Tuesday, May 25, 2010

Slow To Anger

“[Listening and Doing] My dear brothers, take note of this: Everyone should be quick to listen, slow to speak and slow to become angry,” James 1:19

I'm wondering about this verse this morning. Really, I'm wondering about it. How does one get to the point where they are slow to become angry? To me, that just sounds like, well, something really difficult. I know I've read this verse a hundred-plus times before, so it's nothing new- but how does one truly become slow to anger? I'd like to know this!

Because when I come across something that causes me to become angry- the anger is almost instantaneous- it's the first thing to come up, and then I need to focus myself and calm down and give the problem to God. That's how the process goes for me, I get angry first, then process what it is I'm angry about. I know other people who process first, and then the emotions come. My husband is one of those, he is quick to listen, slow to process and speak, and then he may become angry or emotive accordingly.

But I'm wondering about those of us who are the opposite- is this a female-male difference? No matter what it is, it has me searching out other verses on anger in the Bible. Maybe I can find a clue as to how to adjust my emotions so that I can be slow to anger, and not first to anger, and then slow to simmer down.

Here's one that says to avoid anger altogether.

"Refrain from anger and turn from wrath; do not fret—it leads only to evil." Psalm 37:8

Ah, here's one that give us some advice for when we are angry. David advises us to silence, so that when we are angry, we don't make an error and sin, or say something that we shouldn't be saying.

"In your anger do not sin; when you are on your beds, search your hearts and be silent." Psalm 4:4

Search your hearts and be silent. That IS good advice when anger is threatening to take over. When we search our hearts, we're trying to get to the core of why this thing is making us angry in the first place. Maybe our anger is misplaced? Maybe it's for a bad reason- or maybe it's about something that really isn't any of our business at all! And then there are also times, at least for me, where I've quieted myself down to try and figure out why I am so angry- only to discover that the devil himself has been messing with me- giving me a completely imaginary scenario so that I am angry with someone while I have no reason to be. As a mom I find that when I get angry with my kids, sometimes it's misplaced anger. We can have one of those days where it just seems like they aren't listening at all- they're fighting a lot, or just plain being naughty. Of course I get angry, and sometimes angry mommy comes out for a while. But something that I've realized is that my kids are not inherently naughty- there's almost always a reason for it. And when I can quiet my spirit, reflect on our day and figure out why our day is going the way it is- I usually find a reason. A lack of sleep is the normal culprit around here. And when I can see that when my eyes are opened up to that fact, the anger goes away. Just like that, I become tolerant of their behavior and try to make adjustments to create an atmosphere of peace in the house.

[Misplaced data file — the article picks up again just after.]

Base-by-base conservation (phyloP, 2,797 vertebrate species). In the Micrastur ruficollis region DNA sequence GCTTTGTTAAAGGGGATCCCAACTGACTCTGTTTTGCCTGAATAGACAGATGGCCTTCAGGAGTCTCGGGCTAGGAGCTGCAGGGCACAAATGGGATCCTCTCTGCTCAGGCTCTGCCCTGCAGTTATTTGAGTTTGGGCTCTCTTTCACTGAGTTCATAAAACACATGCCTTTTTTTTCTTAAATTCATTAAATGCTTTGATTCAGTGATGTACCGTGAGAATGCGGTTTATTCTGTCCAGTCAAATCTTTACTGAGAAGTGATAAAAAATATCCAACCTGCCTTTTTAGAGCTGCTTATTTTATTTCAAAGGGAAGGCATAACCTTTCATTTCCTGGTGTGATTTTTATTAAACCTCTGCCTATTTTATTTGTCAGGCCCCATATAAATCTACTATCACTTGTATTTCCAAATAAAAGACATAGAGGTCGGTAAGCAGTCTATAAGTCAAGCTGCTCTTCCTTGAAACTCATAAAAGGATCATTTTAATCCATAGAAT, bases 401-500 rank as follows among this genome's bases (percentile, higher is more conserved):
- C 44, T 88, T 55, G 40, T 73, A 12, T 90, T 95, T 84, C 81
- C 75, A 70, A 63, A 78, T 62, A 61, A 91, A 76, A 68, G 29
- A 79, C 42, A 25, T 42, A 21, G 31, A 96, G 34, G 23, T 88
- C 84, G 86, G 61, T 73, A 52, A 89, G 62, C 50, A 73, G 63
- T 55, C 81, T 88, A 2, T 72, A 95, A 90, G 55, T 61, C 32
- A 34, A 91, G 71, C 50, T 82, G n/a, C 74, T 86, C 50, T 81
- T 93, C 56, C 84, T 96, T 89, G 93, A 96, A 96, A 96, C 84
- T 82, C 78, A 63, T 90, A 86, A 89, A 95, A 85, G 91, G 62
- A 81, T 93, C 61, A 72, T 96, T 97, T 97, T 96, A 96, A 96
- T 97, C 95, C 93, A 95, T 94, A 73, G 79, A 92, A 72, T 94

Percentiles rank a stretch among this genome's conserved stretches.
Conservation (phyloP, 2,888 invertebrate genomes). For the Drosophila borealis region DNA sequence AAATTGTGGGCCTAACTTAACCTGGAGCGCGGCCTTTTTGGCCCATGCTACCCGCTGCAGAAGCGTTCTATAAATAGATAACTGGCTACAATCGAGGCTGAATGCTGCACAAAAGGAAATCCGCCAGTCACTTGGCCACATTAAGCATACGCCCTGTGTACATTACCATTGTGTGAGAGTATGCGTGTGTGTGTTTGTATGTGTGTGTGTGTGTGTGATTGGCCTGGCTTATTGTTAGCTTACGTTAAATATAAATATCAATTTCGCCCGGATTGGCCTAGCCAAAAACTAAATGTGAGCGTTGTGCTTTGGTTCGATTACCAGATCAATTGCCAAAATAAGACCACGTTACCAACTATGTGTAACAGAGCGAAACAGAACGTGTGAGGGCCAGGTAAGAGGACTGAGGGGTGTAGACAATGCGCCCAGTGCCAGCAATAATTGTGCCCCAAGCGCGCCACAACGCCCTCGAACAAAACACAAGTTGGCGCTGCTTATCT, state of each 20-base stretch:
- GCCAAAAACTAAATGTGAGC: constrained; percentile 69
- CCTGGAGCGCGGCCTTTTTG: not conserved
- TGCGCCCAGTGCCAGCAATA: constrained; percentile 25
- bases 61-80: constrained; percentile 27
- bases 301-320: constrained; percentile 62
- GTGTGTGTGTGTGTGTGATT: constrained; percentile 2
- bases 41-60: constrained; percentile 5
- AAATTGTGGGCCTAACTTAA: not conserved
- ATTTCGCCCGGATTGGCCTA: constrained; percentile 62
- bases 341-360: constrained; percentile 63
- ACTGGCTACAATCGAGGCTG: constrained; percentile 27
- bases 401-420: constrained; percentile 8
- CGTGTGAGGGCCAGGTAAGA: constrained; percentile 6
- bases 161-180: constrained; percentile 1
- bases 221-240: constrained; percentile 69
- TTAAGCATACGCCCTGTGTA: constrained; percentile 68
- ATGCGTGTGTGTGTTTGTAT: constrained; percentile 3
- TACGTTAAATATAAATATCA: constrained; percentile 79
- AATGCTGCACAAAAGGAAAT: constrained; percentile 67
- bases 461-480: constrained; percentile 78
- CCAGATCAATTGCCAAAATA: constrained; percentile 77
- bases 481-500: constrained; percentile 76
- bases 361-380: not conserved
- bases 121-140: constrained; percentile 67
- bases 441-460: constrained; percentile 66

Why do we become angry in the first place? Do you know that God becomes angry? My first thought was that maybe anger was not from God, but a quick search for anger in the Bible finds dozens of verses that say "the anger of the Lord burned towards them" or something like that. But I also found these verses in the Psalms that go right along with what James is saying about being slow to anger- and why we should be slow to anger.

"But you, O Lord, are a compassionate and gracious God, slow to anger, abounding in love and faithfulness." Psalm 86:15

"The LORD is compassionate and gracious, slow to anger, abounding in love." Psalm 103:8

"The LORD is gracious and compassionate, slow to anger and rich in love." Psalm 145:8

And there's this verse in Joel as well that also says something similar: